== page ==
Gender identity is generally consistent from early childhood through adulthood. Although gender identity as man or woman is stable, some of the content of an individual's gender role may change over a lifetime because of changing social norms or a move to another society.

The conceptualization of the self as male or female is a basic part of human identity in all societies. In some societies, however, another gender identity is possible, culturally labeled as a third sex or third gender (Herdt 1994). The Native American berdache is accepted as an individual with two spirits, both masculine and feminine. These rare individuals (who are usually genitally male, but may be female) are believed to have supernatural powers. Berdache roles, and associated gender identities, have been documented in North and South America, Oceania, Siberia, Asia, and Africa.

The hijra of India are recognized as a special caste, born with male genitals, who live in a neither male nor female gender role (Nanda 1990). They identify themselves as hijra rather than as male or female. Some undergo genital surgery to remove the penis or testicles, but a vagina is not constructed. They engage in sexual relations only with males, but are not labeled as homosexual or as men who have sex with men.

In the Islamic culture of Omani, males who wear clothing that mixes masculine and feminine characteristics and engage in sexual relations with males are called khanith and are considered to be a third gender. They are not allowed to wear the veil or certain ritualistic clothing restricted to women.

A distinctive gender identity may be linked to sexual behavior and cross-gender social presentation in different parts of the world. This gender identity includes individuals who do not fit into the society's traditional masculine or feminine sex roles, especially when it involves same-sex relationships, and there is no cultural identity as homosexual (Murray 1999). The acault of Burma are socially recognized as males who live as females, and they do not have genital surgery. The faa fa'fini (Samoa), the fakaleiti (Tonga), and the mahu (Hawaii and Tahiti) are males with an effeminate gender identity who dress in feminized styles. In Africa there is great diversity in social roles for nonmasculine males and nonfeminine females, which includes different homosexualities, as well as mixed-gender shaman roles (Murray and Roscoe 1998). Research is only beginning to ascertain which of these roles may correspond to alternative gender identities. Historically, the eunuch males in the Dahomey court (lagredis) and Mossi court (sorones) were one type of alternative gender identity.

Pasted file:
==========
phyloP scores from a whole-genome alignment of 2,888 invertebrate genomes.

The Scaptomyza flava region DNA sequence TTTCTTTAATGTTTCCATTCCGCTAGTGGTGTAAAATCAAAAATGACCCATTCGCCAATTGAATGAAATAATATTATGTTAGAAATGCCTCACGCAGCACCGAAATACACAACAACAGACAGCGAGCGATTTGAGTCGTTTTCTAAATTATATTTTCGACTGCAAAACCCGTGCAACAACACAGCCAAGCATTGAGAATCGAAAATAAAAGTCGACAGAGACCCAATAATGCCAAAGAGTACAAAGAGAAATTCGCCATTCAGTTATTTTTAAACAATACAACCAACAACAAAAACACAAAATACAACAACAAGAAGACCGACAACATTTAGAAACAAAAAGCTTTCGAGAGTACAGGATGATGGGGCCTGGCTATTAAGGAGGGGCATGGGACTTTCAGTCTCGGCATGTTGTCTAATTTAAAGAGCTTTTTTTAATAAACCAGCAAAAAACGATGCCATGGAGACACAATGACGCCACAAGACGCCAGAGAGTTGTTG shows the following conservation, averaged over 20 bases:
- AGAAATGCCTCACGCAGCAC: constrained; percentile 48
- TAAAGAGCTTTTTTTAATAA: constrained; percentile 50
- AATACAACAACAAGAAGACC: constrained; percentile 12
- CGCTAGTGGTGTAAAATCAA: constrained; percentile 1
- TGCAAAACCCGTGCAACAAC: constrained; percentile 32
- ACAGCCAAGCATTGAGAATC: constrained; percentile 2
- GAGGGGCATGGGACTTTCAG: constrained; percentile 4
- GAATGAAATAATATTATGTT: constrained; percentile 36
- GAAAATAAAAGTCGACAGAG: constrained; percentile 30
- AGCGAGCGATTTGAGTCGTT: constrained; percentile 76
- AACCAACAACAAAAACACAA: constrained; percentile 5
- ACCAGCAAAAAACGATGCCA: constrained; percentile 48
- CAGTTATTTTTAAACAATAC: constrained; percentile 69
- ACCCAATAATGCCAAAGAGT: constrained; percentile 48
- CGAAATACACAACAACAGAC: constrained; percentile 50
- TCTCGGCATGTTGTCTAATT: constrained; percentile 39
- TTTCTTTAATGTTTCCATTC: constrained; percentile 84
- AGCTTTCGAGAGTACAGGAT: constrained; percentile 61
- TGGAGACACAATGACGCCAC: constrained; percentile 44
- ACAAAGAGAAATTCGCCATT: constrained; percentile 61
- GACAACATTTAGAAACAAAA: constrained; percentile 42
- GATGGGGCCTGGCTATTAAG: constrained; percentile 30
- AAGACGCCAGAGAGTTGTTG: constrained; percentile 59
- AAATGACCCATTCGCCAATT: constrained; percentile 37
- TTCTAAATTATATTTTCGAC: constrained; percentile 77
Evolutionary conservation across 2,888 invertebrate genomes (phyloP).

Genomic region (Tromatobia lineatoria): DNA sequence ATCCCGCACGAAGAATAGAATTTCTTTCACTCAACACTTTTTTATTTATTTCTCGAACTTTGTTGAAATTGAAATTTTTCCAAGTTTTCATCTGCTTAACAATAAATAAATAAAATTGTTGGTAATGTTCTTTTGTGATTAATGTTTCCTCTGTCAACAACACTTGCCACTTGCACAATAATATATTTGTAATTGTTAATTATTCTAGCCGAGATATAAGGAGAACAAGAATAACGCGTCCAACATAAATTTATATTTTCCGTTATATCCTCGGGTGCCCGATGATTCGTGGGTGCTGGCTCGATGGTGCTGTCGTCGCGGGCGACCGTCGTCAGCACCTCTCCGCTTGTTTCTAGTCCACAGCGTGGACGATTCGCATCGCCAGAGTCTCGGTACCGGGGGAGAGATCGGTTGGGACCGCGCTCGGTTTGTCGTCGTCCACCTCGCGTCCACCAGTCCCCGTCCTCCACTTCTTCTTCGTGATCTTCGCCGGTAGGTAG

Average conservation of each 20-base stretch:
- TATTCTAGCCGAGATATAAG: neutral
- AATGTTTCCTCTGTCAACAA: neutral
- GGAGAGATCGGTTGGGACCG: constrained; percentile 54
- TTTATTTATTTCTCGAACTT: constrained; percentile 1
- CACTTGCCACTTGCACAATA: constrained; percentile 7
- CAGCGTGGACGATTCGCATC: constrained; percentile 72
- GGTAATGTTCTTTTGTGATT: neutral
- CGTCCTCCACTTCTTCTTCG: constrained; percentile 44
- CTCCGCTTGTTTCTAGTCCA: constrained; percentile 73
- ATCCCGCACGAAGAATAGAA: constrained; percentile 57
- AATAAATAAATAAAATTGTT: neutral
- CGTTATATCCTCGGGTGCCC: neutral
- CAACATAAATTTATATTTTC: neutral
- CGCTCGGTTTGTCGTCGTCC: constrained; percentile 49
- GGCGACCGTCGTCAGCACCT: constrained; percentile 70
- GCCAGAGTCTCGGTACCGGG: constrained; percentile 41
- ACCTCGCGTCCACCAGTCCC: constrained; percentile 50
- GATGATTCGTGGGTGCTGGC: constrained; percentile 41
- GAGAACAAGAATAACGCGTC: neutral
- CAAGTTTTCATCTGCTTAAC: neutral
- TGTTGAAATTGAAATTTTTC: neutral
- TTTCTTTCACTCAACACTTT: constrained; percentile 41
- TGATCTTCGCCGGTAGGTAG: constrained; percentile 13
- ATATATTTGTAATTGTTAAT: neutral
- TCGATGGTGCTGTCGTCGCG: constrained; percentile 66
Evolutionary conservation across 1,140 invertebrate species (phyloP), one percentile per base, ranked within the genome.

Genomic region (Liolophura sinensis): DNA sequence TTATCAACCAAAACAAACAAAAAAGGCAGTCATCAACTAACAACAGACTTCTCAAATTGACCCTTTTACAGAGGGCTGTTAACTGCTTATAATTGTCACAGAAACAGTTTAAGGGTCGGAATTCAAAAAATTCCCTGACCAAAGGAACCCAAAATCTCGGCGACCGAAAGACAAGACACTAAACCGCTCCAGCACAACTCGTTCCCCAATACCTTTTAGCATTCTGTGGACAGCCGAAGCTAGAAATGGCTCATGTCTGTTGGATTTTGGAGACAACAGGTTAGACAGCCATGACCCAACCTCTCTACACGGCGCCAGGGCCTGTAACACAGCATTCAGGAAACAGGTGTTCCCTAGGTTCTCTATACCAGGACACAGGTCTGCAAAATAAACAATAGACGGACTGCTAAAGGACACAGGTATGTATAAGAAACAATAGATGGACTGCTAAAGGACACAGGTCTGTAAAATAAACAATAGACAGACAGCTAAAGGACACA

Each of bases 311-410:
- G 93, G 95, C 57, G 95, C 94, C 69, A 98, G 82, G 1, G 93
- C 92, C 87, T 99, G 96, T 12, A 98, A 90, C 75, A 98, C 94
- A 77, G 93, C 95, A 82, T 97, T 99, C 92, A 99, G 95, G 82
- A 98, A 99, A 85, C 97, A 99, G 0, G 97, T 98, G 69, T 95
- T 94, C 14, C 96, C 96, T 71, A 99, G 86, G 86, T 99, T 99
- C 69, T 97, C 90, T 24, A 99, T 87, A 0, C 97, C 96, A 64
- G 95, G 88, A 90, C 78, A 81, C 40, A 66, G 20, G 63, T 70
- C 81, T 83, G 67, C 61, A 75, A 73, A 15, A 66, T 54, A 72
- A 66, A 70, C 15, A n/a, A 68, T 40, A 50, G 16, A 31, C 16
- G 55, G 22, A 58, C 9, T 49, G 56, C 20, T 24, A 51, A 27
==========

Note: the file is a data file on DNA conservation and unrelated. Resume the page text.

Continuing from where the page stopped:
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about 6 years ago

I feel I live into male, and female, Am A Klineefelter Sydrome, I have xx/xy, I wonder if I can get into a group? I was born with this disorder, born live and die, am 68 years old, and there no getting over it.

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over 6 years ago

uska lund

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over 6 years ago

Very helpful and interesting :)

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over 5 years ago

SOCI 1111

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about 6 years ago

women